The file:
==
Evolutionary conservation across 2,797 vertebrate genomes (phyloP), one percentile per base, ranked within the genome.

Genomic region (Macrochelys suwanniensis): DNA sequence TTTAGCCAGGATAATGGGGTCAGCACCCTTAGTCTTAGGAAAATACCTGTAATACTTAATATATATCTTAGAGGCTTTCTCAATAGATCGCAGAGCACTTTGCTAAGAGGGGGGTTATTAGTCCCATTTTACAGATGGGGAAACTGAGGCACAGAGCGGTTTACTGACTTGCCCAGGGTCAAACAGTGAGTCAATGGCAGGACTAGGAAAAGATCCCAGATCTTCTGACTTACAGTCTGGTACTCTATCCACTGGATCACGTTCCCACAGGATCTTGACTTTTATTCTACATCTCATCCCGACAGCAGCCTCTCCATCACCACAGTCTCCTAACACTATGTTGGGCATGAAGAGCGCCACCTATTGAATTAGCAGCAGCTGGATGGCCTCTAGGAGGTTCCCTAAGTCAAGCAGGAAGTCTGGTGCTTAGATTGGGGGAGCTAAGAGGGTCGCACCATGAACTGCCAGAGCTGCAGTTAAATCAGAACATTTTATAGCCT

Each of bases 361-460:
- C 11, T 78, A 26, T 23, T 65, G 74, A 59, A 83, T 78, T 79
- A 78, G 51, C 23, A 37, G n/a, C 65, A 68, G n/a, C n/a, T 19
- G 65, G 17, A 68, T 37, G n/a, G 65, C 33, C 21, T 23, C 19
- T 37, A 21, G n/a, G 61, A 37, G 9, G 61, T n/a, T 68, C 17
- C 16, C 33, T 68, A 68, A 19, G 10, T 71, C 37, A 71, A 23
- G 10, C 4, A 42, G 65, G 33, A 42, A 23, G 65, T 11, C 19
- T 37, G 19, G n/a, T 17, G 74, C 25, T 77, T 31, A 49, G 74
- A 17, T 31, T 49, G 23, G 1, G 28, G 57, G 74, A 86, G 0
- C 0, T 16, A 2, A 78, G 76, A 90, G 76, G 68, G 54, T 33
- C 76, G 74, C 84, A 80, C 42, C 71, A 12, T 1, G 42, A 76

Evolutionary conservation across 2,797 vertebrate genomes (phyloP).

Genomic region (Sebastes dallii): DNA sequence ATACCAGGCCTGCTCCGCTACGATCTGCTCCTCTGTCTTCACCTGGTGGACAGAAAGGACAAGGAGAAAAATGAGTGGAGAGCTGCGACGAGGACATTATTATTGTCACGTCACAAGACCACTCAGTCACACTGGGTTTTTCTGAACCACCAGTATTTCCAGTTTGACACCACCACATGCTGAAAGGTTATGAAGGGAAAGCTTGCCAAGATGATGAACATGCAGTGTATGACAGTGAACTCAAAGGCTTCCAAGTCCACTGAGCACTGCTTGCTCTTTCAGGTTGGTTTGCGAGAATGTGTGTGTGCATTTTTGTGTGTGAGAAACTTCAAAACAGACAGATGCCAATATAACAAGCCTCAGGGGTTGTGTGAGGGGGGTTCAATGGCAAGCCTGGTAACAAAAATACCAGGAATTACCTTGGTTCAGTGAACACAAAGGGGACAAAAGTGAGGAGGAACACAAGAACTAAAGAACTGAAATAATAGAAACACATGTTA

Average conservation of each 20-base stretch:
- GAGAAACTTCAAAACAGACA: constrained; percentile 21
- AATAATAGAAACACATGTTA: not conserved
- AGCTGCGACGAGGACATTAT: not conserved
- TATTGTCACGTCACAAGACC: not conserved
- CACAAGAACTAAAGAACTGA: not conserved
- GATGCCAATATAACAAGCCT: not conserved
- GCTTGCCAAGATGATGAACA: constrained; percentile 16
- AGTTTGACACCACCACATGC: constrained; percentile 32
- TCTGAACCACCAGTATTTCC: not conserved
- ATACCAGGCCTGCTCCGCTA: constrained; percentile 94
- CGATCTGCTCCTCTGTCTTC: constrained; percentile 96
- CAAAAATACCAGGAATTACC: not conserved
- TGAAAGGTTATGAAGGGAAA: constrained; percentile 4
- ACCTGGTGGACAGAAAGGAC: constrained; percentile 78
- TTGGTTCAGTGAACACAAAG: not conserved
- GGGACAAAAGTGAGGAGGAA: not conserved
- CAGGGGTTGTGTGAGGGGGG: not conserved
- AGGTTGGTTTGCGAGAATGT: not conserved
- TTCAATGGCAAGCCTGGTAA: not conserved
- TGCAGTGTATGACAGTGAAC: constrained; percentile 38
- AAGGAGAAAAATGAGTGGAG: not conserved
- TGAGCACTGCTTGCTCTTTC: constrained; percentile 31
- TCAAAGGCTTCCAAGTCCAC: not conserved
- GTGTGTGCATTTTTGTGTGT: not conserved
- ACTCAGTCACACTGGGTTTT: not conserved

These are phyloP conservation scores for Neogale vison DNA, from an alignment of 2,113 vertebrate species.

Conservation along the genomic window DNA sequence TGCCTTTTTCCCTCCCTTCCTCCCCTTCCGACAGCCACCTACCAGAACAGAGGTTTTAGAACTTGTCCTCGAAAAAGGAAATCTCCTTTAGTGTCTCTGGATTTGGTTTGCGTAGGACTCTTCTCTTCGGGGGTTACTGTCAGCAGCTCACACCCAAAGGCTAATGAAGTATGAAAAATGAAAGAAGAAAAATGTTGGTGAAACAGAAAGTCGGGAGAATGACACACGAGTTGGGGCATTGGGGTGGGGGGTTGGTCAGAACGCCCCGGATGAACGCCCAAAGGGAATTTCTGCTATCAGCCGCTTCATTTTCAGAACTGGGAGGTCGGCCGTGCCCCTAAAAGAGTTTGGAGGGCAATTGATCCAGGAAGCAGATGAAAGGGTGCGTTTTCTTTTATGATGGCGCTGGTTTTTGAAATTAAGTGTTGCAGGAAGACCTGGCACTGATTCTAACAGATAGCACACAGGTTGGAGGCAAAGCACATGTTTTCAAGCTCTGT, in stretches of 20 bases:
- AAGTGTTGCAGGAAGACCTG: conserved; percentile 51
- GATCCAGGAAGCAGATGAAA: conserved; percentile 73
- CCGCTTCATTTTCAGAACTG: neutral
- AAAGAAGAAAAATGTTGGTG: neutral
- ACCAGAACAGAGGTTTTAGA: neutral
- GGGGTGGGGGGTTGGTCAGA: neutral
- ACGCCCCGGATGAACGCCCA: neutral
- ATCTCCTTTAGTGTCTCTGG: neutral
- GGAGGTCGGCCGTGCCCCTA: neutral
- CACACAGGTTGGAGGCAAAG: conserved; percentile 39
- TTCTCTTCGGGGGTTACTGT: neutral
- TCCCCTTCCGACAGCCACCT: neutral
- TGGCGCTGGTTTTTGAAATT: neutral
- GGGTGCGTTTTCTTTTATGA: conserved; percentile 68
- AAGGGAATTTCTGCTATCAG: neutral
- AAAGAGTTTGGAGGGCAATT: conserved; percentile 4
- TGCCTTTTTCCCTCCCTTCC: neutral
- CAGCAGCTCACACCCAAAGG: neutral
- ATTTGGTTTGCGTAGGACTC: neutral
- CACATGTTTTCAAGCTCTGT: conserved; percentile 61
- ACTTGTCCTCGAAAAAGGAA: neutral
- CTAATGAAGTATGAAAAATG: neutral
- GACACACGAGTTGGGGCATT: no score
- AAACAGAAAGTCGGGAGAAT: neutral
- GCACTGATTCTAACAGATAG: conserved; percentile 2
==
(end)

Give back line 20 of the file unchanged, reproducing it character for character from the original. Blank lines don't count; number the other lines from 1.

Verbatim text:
- TATTGTCACGTCACAAGACC: not conserved